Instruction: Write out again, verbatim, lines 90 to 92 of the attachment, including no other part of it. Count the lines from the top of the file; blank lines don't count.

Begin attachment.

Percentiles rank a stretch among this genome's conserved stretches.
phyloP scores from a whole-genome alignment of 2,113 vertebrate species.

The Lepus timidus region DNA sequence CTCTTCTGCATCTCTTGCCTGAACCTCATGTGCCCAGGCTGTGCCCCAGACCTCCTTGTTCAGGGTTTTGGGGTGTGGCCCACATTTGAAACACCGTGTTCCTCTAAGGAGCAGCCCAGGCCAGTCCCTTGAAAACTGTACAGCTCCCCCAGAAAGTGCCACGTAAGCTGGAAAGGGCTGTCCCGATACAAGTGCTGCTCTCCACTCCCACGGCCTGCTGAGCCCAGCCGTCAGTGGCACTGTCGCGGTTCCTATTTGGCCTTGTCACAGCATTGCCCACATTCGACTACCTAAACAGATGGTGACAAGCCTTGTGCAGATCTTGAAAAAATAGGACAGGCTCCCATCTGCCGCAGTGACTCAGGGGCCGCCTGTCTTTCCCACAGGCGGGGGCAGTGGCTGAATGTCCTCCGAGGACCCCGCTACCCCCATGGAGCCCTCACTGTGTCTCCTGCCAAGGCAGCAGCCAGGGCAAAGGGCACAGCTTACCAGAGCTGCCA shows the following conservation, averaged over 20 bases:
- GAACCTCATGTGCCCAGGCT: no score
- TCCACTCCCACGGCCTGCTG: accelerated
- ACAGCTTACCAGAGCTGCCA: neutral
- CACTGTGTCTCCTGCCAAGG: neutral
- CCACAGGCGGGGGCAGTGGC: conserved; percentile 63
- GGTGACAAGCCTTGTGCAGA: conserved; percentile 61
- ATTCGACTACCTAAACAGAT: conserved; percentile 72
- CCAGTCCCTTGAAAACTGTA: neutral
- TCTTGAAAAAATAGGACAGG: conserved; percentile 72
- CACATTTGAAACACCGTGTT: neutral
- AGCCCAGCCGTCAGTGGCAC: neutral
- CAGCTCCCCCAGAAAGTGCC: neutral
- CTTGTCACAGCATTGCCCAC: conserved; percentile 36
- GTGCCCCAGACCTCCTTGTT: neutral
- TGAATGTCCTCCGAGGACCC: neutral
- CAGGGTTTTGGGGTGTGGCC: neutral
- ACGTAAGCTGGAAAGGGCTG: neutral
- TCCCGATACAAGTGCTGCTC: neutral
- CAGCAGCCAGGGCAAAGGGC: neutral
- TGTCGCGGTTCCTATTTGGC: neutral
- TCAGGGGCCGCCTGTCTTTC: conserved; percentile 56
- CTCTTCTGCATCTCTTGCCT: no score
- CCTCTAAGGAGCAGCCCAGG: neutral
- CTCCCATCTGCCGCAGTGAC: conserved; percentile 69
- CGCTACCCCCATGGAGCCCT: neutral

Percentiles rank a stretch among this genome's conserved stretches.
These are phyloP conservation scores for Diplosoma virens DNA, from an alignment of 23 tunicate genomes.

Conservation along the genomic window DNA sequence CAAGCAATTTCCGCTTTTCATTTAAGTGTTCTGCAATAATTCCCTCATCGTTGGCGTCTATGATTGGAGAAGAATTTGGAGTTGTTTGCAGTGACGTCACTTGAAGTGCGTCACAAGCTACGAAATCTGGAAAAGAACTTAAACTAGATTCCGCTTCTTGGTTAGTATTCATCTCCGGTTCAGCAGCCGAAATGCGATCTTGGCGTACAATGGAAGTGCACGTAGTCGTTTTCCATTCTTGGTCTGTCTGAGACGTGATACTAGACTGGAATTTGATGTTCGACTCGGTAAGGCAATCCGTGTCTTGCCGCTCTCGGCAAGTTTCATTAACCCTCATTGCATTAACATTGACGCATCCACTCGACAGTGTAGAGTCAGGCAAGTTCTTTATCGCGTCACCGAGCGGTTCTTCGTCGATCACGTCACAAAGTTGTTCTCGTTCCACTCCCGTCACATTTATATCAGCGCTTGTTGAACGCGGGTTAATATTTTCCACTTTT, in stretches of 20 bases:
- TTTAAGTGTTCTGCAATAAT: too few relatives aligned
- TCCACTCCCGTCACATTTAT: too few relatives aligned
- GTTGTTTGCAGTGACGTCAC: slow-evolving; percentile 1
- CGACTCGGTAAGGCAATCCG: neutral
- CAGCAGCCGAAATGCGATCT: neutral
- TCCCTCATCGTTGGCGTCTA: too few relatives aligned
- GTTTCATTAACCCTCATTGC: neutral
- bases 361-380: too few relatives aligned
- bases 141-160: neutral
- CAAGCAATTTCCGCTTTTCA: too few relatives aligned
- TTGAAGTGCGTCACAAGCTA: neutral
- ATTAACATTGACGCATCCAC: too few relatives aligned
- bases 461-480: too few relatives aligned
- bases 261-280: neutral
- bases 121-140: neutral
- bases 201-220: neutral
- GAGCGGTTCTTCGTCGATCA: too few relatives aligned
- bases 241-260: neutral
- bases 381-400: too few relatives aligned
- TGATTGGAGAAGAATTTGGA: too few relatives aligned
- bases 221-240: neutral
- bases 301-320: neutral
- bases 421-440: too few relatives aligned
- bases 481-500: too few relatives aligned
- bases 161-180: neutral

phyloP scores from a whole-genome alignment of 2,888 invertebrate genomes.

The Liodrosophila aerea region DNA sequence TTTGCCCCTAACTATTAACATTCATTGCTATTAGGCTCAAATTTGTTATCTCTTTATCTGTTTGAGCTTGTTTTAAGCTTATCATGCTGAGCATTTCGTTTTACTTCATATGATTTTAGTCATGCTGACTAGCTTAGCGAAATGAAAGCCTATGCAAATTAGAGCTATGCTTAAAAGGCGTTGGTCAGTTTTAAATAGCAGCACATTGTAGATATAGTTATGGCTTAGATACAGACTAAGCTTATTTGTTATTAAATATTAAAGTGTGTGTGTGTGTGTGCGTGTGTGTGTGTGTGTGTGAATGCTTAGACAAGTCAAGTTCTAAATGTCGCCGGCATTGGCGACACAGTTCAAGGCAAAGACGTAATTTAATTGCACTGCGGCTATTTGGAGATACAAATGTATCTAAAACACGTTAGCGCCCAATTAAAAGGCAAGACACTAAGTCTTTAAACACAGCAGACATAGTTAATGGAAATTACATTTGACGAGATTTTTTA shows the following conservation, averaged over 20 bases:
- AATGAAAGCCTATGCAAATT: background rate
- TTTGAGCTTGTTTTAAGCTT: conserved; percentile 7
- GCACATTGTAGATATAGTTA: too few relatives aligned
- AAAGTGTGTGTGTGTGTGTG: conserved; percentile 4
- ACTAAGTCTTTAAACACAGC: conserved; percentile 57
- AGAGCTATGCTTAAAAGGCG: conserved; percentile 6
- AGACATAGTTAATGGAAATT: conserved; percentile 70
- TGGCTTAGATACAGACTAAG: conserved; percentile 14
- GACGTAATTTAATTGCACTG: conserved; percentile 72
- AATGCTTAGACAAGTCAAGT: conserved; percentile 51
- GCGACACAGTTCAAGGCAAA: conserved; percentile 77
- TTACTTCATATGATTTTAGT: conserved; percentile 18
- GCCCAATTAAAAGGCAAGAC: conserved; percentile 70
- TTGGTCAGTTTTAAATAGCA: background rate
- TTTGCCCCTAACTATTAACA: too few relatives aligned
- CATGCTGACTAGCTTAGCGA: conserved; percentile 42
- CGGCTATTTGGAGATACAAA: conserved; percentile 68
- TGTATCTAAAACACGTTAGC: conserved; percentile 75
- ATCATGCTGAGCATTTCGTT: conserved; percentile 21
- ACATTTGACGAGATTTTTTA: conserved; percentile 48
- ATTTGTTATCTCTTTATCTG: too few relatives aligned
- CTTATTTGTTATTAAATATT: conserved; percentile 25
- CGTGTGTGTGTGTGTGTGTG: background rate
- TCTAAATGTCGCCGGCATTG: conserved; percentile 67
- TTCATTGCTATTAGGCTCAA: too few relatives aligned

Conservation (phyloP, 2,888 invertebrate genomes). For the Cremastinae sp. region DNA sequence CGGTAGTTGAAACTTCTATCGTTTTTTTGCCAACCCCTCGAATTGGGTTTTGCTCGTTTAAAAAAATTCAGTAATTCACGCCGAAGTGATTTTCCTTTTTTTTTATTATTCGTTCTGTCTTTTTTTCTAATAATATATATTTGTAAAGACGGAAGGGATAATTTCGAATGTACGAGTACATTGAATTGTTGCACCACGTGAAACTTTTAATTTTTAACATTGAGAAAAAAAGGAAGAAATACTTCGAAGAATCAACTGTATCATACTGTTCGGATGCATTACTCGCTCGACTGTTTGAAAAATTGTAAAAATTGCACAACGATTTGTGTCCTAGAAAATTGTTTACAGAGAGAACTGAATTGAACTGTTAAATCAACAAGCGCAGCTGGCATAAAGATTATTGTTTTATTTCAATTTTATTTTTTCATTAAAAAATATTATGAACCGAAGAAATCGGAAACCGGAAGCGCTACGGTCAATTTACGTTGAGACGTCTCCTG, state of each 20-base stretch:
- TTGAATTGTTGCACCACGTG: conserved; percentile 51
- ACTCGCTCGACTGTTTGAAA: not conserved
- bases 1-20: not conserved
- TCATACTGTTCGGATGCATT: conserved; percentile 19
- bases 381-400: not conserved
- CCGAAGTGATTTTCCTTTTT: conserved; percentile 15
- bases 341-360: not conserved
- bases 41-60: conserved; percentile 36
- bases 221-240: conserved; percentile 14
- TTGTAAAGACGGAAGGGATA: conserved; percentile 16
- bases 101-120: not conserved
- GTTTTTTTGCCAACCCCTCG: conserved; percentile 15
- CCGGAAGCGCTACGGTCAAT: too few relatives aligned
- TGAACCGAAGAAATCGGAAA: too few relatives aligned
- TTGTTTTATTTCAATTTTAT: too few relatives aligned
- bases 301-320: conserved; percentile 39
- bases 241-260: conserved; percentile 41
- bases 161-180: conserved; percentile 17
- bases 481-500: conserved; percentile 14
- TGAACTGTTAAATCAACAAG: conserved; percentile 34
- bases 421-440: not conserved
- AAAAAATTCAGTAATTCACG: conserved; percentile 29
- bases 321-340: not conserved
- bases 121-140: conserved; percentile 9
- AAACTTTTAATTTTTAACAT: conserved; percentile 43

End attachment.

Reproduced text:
- CCGAAGTGATTTTCCTTTTT: conserved; percentile 15
- bases 341-360: not conserved
- bases 41-60: conserved; percentile 36